EC: I think humor is a great way to talk about difficult things in a way that makes them approachable. Humor is also a huge part of Jewish culture — whether you grow up secular or religious — so it was an instinctive choice. It’s a great unifier, and an inextricable element of satire, which plays a big role in this film, which I think of as an affectionate satire. Aside from that, I’m also deeply influenced by the Modernist humor of authors such as Mikhail Bulgakov, Vladimir Nabokov, and Gary Shteyngart and there’s a long tradition of magical realist satire in the Judeo-Slavic diaspora. It must be in my blood.

Emily Cheeger is the director of Holy Woman. This year’s program of shorts is available Jan. 20 at noon ET to Jan. 23 at noon ET: Get Tickets

Madeline Weisburg, Curatorial Assistant, the Jewish Museum


New York Jewish Film Festival 2021: Shorts Q&A Series was originally published in The Jewish Museum on Medium, where people are continuing the conversation by highlighting and responding to this story.

New York Jewish Film Festival 2021: Shorts Q&A Series Read More

Part 4: Discussion with Arkadij Khaet and Mickey Paatzsch, directors of “Mazel Tov Cocktail” (2020)

Presented virtually by the Jewish Museum and Film at Lincoln Center, the 2021 New York Jewish Film Festival offers a selection of films from around the world that explore the Jewish experience. This year’s program of shorts features works by directors Harvey Wang, Miriam Luc-Berman & Panda Shi Berman, Dhimitër Ismailaj-Valona, Emily Cheeger, and Arkadij Khaet & Mickey Paatzsch. The Jewish Museum caught up with each filmmaker for a brief Q&A.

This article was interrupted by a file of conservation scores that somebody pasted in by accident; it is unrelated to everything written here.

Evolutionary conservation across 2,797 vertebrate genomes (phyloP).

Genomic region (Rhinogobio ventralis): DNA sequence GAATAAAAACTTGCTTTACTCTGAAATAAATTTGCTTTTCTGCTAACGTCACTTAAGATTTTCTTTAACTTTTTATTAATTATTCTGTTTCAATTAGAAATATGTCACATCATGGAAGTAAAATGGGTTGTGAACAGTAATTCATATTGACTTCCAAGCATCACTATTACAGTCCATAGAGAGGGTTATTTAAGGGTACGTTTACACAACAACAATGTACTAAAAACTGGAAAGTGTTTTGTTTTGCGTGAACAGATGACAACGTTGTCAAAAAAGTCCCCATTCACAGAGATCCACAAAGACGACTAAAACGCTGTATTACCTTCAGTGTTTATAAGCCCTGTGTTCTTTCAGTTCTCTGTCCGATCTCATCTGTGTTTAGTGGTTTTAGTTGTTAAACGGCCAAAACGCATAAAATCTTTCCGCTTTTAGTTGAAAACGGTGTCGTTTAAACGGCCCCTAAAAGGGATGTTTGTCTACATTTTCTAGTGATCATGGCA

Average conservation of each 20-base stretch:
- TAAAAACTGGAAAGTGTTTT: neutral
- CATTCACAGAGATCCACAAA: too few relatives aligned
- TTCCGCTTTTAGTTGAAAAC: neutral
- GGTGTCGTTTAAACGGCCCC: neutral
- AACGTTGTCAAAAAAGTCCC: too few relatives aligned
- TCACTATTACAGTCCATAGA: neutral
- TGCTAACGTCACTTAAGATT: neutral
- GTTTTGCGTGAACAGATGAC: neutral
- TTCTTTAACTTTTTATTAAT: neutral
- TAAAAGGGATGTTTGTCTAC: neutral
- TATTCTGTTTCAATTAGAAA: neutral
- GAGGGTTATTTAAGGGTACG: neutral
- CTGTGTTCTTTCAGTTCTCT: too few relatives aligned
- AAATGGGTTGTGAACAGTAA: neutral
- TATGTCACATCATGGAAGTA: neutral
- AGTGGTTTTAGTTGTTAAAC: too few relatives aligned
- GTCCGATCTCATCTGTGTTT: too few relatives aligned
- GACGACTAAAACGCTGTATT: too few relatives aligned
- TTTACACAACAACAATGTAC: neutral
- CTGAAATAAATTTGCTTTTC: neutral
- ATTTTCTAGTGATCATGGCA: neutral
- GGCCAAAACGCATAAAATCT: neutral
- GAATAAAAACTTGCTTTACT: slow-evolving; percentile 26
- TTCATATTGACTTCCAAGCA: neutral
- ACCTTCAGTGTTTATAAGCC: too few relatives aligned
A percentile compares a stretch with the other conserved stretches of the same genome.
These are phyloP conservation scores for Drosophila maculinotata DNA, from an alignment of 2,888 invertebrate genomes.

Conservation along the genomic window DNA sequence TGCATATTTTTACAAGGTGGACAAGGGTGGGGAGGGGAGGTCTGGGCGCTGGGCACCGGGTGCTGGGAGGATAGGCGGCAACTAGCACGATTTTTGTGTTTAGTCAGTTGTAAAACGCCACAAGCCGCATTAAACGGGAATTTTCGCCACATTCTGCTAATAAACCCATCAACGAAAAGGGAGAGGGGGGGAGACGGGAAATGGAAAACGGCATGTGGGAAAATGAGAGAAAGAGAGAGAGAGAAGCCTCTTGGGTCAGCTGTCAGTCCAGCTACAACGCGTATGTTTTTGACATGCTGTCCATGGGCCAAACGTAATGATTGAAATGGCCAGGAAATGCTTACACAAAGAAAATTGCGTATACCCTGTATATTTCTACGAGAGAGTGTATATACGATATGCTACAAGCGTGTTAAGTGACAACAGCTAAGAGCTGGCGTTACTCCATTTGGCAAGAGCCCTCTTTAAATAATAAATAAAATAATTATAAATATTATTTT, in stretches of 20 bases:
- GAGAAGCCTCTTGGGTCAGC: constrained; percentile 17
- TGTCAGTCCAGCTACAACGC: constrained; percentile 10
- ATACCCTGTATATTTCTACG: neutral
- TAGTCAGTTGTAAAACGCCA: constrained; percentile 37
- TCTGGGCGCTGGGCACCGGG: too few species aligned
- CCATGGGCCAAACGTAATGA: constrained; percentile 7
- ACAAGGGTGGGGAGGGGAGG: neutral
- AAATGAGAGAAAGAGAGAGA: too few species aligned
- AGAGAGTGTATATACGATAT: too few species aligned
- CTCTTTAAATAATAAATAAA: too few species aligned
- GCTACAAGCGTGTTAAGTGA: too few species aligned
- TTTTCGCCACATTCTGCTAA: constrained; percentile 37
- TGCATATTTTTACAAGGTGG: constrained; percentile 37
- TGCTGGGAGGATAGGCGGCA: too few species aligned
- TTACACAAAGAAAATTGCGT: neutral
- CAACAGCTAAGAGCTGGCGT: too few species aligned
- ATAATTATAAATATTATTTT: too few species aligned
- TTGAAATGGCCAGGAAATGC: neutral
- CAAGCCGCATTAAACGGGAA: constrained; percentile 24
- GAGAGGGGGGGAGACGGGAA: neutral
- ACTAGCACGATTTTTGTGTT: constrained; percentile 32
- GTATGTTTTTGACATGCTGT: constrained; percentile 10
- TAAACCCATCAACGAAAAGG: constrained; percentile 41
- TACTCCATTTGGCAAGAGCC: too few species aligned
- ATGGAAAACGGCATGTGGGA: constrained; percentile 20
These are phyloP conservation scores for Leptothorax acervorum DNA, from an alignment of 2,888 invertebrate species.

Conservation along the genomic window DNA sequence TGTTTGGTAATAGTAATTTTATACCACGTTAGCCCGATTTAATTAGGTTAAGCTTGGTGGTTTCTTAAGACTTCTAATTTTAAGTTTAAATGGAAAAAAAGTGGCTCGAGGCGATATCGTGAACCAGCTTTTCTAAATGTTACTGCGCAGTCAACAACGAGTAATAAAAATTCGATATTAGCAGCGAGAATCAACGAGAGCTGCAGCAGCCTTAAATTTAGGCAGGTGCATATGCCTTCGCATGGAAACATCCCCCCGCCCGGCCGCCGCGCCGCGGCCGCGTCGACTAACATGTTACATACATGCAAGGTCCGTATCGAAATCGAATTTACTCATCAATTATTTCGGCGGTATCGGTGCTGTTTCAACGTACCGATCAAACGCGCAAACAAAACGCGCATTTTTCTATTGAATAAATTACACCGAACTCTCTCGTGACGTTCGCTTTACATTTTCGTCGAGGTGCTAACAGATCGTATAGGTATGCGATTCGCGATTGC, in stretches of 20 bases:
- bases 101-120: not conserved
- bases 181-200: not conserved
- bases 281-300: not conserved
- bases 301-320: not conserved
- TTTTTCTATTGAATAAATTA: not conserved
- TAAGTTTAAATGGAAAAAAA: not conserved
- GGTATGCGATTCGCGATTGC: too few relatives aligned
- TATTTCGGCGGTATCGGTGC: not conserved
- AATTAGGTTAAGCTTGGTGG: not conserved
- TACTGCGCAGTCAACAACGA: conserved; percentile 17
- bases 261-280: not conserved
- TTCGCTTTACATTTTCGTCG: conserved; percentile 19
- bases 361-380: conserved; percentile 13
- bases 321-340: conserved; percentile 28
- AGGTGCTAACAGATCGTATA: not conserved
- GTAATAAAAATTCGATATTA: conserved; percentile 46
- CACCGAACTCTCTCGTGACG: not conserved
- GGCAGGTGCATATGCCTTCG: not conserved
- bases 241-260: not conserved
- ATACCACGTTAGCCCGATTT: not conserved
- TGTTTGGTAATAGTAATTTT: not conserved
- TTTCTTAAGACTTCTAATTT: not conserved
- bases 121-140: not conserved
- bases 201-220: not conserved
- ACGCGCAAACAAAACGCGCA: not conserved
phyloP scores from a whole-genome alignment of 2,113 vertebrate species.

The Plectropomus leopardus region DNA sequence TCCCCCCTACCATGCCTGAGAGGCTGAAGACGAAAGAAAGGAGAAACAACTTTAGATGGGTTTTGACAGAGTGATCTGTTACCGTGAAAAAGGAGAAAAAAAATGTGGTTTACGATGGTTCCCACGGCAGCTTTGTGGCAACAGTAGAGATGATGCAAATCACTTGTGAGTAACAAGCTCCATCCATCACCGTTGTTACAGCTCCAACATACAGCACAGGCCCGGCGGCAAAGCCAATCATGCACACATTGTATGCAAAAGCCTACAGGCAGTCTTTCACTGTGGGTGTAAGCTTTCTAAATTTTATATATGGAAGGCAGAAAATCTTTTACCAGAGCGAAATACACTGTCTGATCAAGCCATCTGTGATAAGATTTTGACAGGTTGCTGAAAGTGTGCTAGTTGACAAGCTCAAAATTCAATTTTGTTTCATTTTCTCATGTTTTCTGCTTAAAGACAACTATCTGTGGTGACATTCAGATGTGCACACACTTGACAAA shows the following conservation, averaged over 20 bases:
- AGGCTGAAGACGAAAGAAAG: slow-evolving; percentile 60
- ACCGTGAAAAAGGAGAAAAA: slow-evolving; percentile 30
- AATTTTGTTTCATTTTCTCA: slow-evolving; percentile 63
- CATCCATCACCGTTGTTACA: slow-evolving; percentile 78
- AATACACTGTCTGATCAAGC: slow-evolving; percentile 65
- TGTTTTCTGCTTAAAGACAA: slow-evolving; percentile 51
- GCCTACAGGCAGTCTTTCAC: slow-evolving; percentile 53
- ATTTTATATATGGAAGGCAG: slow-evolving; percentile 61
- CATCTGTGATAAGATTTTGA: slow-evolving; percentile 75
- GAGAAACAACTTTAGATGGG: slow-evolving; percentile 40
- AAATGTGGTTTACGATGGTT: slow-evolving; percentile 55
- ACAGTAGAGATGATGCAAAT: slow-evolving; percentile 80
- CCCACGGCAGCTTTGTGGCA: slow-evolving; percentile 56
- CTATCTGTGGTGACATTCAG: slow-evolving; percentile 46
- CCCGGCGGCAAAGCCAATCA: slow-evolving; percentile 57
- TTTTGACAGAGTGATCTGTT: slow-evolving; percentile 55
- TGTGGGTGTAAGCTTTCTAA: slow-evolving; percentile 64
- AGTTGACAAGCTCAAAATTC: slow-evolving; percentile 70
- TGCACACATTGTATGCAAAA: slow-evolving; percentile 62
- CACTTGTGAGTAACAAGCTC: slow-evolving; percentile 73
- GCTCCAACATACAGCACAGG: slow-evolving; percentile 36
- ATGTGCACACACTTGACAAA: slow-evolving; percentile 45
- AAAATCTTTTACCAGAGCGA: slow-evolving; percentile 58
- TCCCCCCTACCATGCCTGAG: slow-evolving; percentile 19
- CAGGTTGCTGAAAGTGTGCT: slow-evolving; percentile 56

Still from “Mazel Tov Cocktail,” 2020. Directed by Arkadij Khaet and Mickey Paatzsch.

The Jewish Museum: In Mazel Tov Cocktail, you are working with an idiom used in a variety of self-reflective and self-referential styles of cinema: the protagonist, Dima, speaks directly to the camera. How did you land on this narrative approach?

Arkadij Khaet: Before we started with the script work, we had pages of monologues written for Dima. The premise was: what would we like to tell German society about life from a subjective, Jewish point of view, in thirty minutes?

Mickey Paatzsch: Arkadij himself is a Jew living in Germany. In the early nineties, his family left Moldova and settled in Oberhausen in western Germany. Over the years, Arkadij experienced German people reacting to his Jewish identity in a lot of different ways and as a filmmaker, he collected those impressions and took notes. We wanted to preserve the essence of Arkadij’s intimate, stream of consciousness-style notes, which led us to the decision to have our protagonist break the fourth wall. In the film, Dima simply speaks from his perspective about how he feels and what he thinks about Germans, Jews, memory, and anti-Semitism.

Still from “Mazel Tov Cocktail,” 2020. Directed by Arkadij Khaet and Mickey Paatzsch.

Arkadij Khaet: When we started writing, it was pretty clear that we didn’t want to put these monologues into scenes, but instead felt it was best to let Dima speak directly to the audience. Before shooting Mazel Tov Cocktail, we had only made classic narrative films. It took a lot of rehearsing and a very precise camerawork to make Dima’s monologues work.

JM: Your camera work is quick and lively, which works to effectively underscore the confrontational nature of the short. Can you talk a bit about how this technical aspect functions in the film for you?